memory and imagination. Men, therefore, may be called irrational, if,
like the lower animals, they allow themselves to be determined by the

So far, however, is reason from being the source of morality that it
is reason alone which makes us capable of being rascals, which the
lower animals cannot be. It is reason which enables us to form an evil
resolution and to keep it when the provocation to evil is removed; it
enables us, for example, to nurse vengeance. Although at the moment
that we have an opportunity of fulfilling our resolution the better
consciousness may manifest itself as love or charity, it is by force
of reason, in pursuance of some evil maxim, that we act against it.
Thus Goethe says that a man may use his reason only for the purpose of
being more bestial than any beast:

_Er hat Vernunft, doch braucht er sie allein
Um theirischer als jedes Thier zu sein_.

For not only do we, like the beasts, satisfy the desires of the
moment, but we refine upon them and stimulate them in order to prepare
the desire for the satisfaction.

Whenever we think that we perceive a trace of reason in the lower
animals, it fills us with surprise. Now our surprise is not excited by
the good and affectionate disposition which some of them exhibit--we
recognise that as something other than reason--but by some action in
them which seems to be determined not by the impression of the moment,
but by a resolution previously made and kept. Elephants, for instance,
are reported to have taken premeditated revenge for insults long after
they were suffered; lions, to have requited benefits on an opportunity
tardily offered. The truth of such stories has, however, no bearing at
all on the question, What do we mean by reason? But they enable us to
decide whether in the lower animals there is any trace of anything
that we can call reason.

Kant not only declares that all our moral sentiments originate in
reason, but he lays down that reason, _in my sense of the word_, is
a condition of moral action; as he holds that for an action to be
virtuous and meritorious it must be done in accordance with maxims,
and not spring from a resolve taken under some momentary impression.
But in both contentions he is wrong. If I resolve to take vengeance on
some one, and when an opportunity offers, the better consciousness in
the form of love and humanity speaks its word, and I am influenced by
it rather than by my evil resolution, this is a virtuous act, for it
is a manifestation of the better consciousness. It is possible to
conceive of a very virtuous man in whom the better consciousness is
so continuously active that it is never silent, and never allows his
passions to get a complete hold of him. By such consciousness he is
subject to a direct control, instead of being guided indirectly,
through the medium of reason, by means of maxims and moral principles.
That is why a man may have weak reasoning powers and a weak
understanding and yet have a high sense of morality and be eminently
good; for the most important element in a man depends as little on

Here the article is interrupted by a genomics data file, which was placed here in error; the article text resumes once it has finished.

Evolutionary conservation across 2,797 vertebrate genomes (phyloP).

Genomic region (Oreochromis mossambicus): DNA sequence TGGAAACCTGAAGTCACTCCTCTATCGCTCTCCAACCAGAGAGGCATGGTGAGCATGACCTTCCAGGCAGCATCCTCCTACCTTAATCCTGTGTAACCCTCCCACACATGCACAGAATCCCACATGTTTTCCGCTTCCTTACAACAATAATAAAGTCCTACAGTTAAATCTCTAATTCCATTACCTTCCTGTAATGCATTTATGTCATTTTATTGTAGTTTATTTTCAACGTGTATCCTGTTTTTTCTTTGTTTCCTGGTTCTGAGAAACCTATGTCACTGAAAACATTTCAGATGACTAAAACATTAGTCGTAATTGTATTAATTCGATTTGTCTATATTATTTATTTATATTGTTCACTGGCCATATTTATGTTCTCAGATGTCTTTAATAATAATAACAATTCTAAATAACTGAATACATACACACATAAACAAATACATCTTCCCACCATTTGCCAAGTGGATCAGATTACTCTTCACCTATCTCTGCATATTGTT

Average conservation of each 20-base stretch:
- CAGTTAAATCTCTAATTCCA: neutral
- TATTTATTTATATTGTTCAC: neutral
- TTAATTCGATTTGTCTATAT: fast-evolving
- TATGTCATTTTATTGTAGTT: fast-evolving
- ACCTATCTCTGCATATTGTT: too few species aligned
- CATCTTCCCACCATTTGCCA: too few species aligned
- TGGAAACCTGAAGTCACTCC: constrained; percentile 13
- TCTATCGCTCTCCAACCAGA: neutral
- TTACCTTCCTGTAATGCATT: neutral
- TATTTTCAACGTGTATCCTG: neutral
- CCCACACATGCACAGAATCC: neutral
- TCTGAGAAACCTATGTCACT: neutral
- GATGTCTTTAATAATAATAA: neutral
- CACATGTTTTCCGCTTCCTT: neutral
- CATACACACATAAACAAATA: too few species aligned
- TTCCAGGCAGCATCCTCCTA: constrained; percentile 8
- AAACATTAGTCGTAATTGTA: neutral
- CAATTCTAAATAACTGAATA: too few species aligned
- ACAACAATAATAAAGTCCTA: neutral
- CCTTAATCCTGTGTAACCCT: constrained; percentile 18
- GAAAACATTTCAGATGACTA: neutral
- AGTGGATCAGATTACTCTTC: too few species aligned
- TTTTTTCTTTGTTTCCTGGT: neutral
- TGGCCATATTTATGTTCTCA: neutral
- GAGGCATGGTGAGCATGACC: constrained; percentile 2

intellectual as it does on physical strength. Jesus says, _Blessed
are the poor in spirit_. And Jacob Boehme has the excellent and noble
observation: _Whoso lies quietly in his own will, like a child in the
womb, and lets himself be led and guided by that inner principle from
which he is sprung, is the noblest and richest on earth_.[1]

[Footnote 1: _Epistles_, 37.]


The philosophers of the ancient world united in a single conception
a great many things that had no connection with one another. Of this
every dialogue of Plato's furnishes abundant examples. The greatest
and worst confusion of this kind is that between ethics and politics.
The State and the Kingdom of God, or the Moral Law, are so entirely
different in their character that the former is a parody of the
latter, a bitter mockery at the absence of it. Compared with the Moral
Law the State is a crutch instead of a limb, an automaton instead of a

* * * * *

The _principle of honour_ stands in close connection with human
freedom. It is, as it were, an abuse of that freedom. Instead of
using his freedom to fulfil the moral law, a man employs his power
of voluntarily undergoing any feeling of pain, of overcoming any
momentary impression, in order that he may assert his self-will,
whatever be the object to which he directs it. As he thereby shows
that, unlike the lower animals, he has thoughts which go beyond the
welfare of his body and whatever makes for that welfare, it has come
about that the principle of honour is often confused with virtue. They
are regarded as if they were twins. But wrongly; for although the
principle of honour is something which distinguishes man from the
lower animals, it is not, in itself, anything that raises him above
them. Taken as an end and aim, it is as dark a delusion as any other
aim that springs from self. Used as a means, or casually, it may be
productive of good; but even that is good which is vain and frivolous.
It is the misuse of freedom, the employment of it as a weapon for
overcoming the world of feeling, that makes man so infinitely more
terrible than the lower animals; for they do only what momentary
instinct bids them; while man acts by ideas, and his ideas may entail
universal ruin before they are satisfied.

There is another circumstance which helps to promote the notion that
honour and virtue are connected. A man who can do what he wants to do
shows that he can also do it if what he wants to do is a virtuous act.
But that those of our actions which we are ourselves obliged to regard
with contempt are also regarded with contempt by other people serves
more than anything that I have here mentioned to establish the
connection. Thus it often happens that a man who is not afraid of the
one kind of contempt is unwilling to undergo the other. But when we